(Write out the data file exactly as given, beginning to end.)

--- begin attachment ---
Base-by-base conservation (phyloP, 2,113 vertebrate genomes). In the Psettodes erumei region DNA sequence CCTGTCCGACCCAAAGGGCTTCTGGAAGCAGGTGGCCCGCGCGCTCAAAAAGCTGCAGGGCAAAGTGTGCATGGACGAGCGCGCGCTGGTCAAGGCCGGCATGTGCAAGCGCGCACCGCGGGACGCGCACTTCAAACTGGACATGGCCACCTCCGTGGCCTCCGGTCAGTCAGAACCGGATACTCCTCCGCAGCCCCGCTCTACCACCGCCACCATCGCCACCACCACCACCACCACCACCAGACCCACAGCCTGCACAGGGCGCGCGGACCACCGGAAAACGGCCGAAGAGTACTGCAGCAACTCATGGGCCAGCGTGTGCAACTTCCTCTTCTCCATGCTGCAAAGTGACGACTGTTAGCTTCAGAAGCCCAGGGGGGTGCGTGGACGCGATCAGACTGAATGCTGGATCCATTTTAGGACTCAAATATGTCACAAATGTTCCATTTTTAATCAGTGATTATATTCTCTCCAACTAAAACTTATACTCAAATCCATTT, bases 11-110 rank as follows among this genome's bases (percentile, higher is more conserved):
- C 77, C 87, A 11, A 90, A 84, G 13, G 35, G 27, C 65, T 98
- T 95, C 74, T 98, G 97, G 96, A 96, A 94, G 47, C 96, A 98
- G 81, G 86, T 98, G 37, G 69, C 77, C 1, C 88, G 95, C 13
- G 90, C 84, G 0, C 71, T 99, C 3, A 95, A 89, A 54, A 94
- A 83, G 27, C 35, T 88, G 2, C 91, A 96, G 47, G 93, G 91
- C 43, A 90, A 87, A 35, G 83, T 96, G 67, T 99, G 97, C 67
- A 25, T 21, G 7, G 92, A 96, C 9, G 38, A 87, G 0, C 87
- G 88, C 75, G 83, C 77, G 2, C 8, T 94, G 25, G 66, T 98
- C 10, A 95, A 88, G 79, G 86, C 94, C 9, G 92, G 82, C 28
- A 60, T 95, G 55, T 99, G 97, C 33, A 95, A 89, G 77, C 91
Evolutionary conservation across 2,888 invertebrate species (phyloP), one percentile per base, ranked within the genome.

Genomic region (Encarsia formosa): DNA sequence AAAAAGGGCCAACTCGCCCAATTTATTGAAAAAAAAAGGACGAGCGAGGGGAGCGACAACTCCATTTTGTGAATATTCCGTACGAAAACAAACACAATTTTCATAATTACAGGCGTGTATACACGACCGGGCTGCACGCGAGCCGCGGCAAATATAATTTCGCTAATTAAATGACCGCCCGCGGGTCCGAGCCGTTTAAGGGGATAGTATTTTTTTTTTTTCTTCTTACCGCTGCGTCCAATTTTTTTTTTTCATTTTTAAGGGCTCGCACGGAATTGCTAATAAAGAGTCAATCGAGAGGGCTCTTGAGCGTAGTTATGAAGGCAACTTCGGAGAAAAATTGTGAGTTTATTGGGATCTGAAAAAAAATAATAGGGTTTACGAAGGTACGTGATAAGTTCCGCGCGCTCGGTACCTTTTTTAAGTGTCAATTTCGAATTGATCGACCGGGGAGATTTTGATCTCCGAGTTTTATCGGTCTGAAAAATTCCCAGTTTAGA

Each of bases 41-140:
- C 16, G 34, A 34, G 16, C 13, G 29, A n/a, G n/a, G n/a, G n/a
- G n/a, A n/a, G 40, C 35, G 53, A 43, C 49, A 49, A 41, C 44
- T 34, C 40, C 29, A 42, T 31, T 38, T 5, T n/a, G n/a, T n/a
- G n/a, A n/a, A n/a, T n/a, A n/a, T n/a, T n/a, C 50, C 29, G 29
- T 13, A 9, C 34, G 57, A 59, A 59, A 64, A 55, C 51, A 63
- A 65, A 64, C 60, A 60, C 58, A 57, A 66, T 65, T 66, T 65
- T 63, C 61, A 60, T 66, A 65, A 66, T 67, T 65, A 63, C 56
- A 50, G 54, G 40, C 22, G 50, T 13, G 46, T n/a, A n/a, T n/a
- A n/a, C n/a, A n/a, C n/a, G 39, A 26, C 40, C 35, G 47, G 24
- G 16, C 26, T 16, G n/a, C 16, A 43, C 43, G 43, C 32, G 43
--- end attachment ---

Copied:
Base-by-base conservation (phyloP, 2,113 vertebrate genomes). In the Psettodes erumei region DNA sequence CCTGTCCGACCCAAAGGGCTTCTGGAAGCAGGTGGCCCGCGCGCTCAAAAAGCTGCAGGGCAAAGTGTGCATGGACGAGCGCGCGCTGGTCAAGGCCGGCATGTGCAAGCGCGCACCGCGGGACGCGCACTTCAAACTGGACATGGCCACCTCCGTGGCCTCCGGTCAGTCAGAACCGGATACTCCTCCGCAGCCCCGCTCTACCACCGCCACCATCGCCACCACCACCACCACCACCACCAGACCCACAGCCTGCACAGGGCGCGCGGACCACCGGAAAACGGCCGAAGAGTACTGCAGCAACTCATGGGCCAGCGTGTGCAACTTCCTCTTCTCCATGCTGCAAAGTGACGACTGTTAGCTTCAGAAGCCCAGGGGGGTGCGTGGACGCGATCAGACTGAATGCTGGATCCATTTTAGGACTCAAATATGTCACAAATGTTCCATTTTTAATCAGTGATTATATTCTCTCCAACTAAAACTTATACTCAAATCCATTT, bases 11-110 rank as follows among this genome's bases (percentile, higher is more conserved):
- C 77, C 87, A 11, A 90, A 84, G 13, G 35, G 27, C 65, T 98
- T 95, C 74, T 98, G 97, G 96, A 96, A 94, G 47, C 96, A 98
- G 81, G 86, T 98, G 37, G 69, C 77, C 1, C 88, G 95, C 13
- G 90, C 84, G 0, C 71, T 99, C 3, A 95, A 89, A 54, A 94
- A 83, G 27, C 35, T 88, G 2, C 91, A 96, G 47, G 93, G 91
- C 43, A 90, A 87, A 35, G 83, T 96, G 67, T 99, G 97, C 67
- A 25, T 21, G 7, G 92, A 96, C 9, G 38, A 87, G 0, C 87
- G 88, C 75, G 83, C 77, G 2, C 8, T 94, G 25, G 66, T 98
- C 10, A 95, A 88, G 79, G 86, C 94, C 9, G 92, G 82, C 28
- A 60, T 95, G 55, T 99, G 97, C 33, A 95, A 89, G 77, C 91
Evolutionary conservation across 2,888 invertebrate species (phyloP), one percentile per base, ranked within the genome.

Genomic region (Encarsia formosa): DNA sequence AAAAAGGGCCAACTCGCCCAATTTATTGAAAAAAAAAGGACGAGCGAGGGGAGCGACAACTCCATTTTGTGAATATTCCGTACGAAAACAAACACAATTTTCATAATTACAGGCGTGTATACACGACCGGGCTGCACGCGAGCCGCGGCAAATATAATTTCGCTAATTAAATGACCGCCCGCGGGTCCGAGCCGTTTAAGGGGATAGTATTTTTTTTTTTTCTTCTTACCGCTGCGTCCAATTTTTTTTTTTCATTTTTAAGGGCTCGCACGGAATTGCTAATAAAGAGTCAATCGAGAGGGCTCTTGAGCGTAGTTATGAAGGCAACTTCGGAGAAAAATTGTGAGTTTATTGGGATCTGAAAAAAAATAATAGGGTTTACGAAGGTACGTGATAAGTTCCGCGCGCTCGGTACCTTTTTTAAGTGTCAATTTCGAATTGATCGACCGGGGAGATTTTGATCTCCGAGTTTTATCGGTCTGAAAAATTCCCAGTTTAGA

Each of bases 41-140:
- C 16, G 34, A 34, G 16, C 13, G 29, A n/a, G n/a, G n/a, G n/a
- G n/a, A n/a, G 40, C 35, G 53, A 43, C 49, A 49, A 41, C 44
- T 34, C 40, C 29, A 42, T 31, T 38, T 5, T n/a, G n/a, T n/a
- G n/a, A n/a, A n/a, T n/a, A n/a, T n/a, T n/a, C 50, C 29, G 29
- T 13, A 9, C 34, G 57, A 59, A 59, A 64, A 55, C 51, A 63
- A 65, A 64, C 60, A 60, C 58, A 57, A 66, T 65, T 66, T 65
- T 63, C 61, A 60, T 66, A 65, A 66, T 67, T 65, A 63, C 56
- A 50, G 54, G 40, C 22, G 50, T 13, G 46, T n/a, A n/a, T n/a
- A n/a, C n/a, A n/a, C n/a, G 39, A 26, C 40, C 35, G 47, G 24
- G 16, C 26, T 16, G n/a, C 16, A 43, C 43, G 43, C 32, G 43